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Bridgewater Names Deputy CEO in Leadership Expansion

CEO David McCormick announced promotions and the creation of four executive and business committees to help run the world’s largest hedge fund.

Bridgewater Associates chief executive David McCormick has announced a series of changes to the hedge fund firm’s management and operating structure, including the appointment of a new deputy CEO.

The announcement was sent to Bridgewater employees last week and published on LinkedIn Friday. The personnel changes included the promotion of Nir Bar Dea, co-head of what Bridgewater calls its investment engine, to the newly created role of deputy CEO. Bar Dea was the “key architect of the evolution” in the investment engine over the last five years, McCormick said.

Kevin Brennan, head of investment research analytics, will succeed Bar Dea as co-head of the investment engine, joining Osman Nalbantoglu in that role, according to the announcement.

McCormick also announced the appointment of Gerry Pasciucco, who has spent the last five years as a strategic and financial advisor to Bridgewater, to the newly created role of head of finance and strategy.

Meanwhile, chief operating officer Brian Kreiter will leave the firm “in the coming months” to start his own business, McCormick said.

Both Pasciucco and Bar Dea will serve as part of Bridgewater’s new executive committee, which will replace the existing management company. Other members include chief investment officers Bob Prince and Greg Jensen, chief commercial officer Kyle Delaney, and chief legal officer Tracey Yurko. McCormick expects to announce a seventh member soon, according to the statement.

“I am evolving what we previously referred to as our management committee to better reflect our next generation of leaders and to knit the partnership into the overall fabric of the company,” McCormick said in the announcement. “This group will help me oversee and run the company.”

In addition to the revamped management committee, McCormick announced the creation of three business committees that he said will “cover all responsibilities critical to [Bridgewater’s] success.” These will include an investment committee, chaired by Nalbantoglu; a commercial and business strategy committee, chaired by Delaney, Karen Karniol-Tambour, and Pasciucco; and an operating committee, initially chaired by Bar Dea and Jensen.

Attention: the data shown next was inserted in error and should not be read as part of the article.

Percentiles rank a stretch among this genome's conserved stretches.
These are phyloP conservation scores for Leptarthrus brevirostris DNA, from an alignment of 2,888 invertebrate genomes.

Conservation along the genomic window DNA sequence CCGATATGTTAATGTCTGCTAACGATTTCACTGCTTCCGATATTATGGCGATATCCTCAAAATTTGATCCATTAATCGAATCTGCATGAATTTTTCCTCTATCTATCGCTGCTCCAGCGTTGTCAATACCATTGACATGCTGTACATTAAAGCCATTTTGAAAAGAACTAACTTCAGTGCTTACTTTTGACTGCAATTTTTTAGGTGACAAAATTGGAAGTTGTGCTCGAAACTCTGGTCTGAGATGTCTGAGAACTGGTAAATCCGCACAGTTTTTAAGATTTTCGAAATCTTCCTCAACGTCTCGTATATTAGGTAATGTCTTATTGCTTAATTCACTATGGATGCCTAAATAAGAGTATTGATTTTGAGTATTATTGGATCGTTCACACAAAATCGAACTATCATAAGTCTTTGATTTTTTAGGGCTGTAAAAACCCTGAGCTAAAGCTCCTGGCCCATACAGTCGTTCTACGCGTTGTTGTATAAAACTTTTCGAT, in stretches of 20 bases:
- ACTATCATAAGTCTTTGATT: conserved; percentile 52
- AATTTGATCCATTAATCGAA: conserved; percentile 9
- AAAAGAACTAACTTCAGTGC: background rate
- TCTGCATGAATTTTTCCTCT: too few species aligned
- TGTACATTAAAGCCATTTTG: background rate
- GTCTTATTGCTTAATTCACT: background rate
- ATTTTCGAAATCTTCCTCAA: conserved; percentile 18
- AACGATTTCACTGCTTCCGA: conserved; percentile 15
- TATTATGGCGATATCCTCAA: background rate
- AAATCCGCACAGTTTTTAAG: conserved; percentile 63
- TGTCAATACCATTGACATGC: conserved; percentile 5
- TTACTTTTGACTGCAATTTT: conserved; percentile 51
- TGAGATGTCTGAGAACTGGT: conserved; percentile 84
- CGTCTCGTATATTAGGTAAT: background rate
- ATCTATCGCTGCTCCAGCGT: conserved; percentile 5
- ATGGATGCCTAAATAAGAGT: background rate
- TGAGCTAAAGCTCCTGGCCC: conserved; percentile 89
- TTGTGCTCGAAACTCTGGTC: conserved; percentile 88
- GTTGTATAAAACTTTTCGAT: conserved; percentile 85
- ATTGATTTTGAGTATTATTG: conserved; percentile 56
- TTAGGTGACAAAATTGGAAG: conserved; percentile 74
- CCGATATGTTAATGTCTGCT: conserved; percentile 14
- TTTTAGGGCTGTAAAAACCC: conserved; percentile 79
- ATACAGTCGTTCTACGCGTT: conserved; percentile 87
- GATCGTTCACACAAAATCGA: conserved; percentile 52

Bridgewater founder, co-chairman, and co-CIO Ray Dalio will “stay deeply involved in our investment team as both an idea generator and mentor,” and will also serve as the tie-breaking vote on the investment committee, McCormick said. 

“Since assuming the CEO role, I have stared hard at our structure and have been iterating on a design with others on the management team that will help us continue to develop as an organization,” McCormick said. “There is much about our processes and systems that is great but there are areas that need to improve and evolve.”

[II Deep Dive: Bridgewater Is Having a Bad Year. David McCormick Has a Plan.]

McCormick touched on some areas for improvement in a series of interviews with Institutional Investor last summer. The CEO told II that his plans included whittling down the amount of Bridgewater clients — which numbered to around 300 at the time — to focus on “deeper,” custom relationships, while simultaneously developing a “much more robust distribution network that will allow us to access investors that we would not typically serve.”

McCormick’s strategy also included continued investment in client-facing technology, like Bridgewater’s risk budgeting tool, or RBT.

Speaking about the new leadership changes on LinkedIn, the Bridgewater CEO said the new business committees will provide “proper forums for cross-collaboration as well as appropriate debate across key areas of our business.”

“While I am committed to making further changes over time, these immediate improvements will help us to continue to address challenges and maximize success, now and into the future,” McCormick said.

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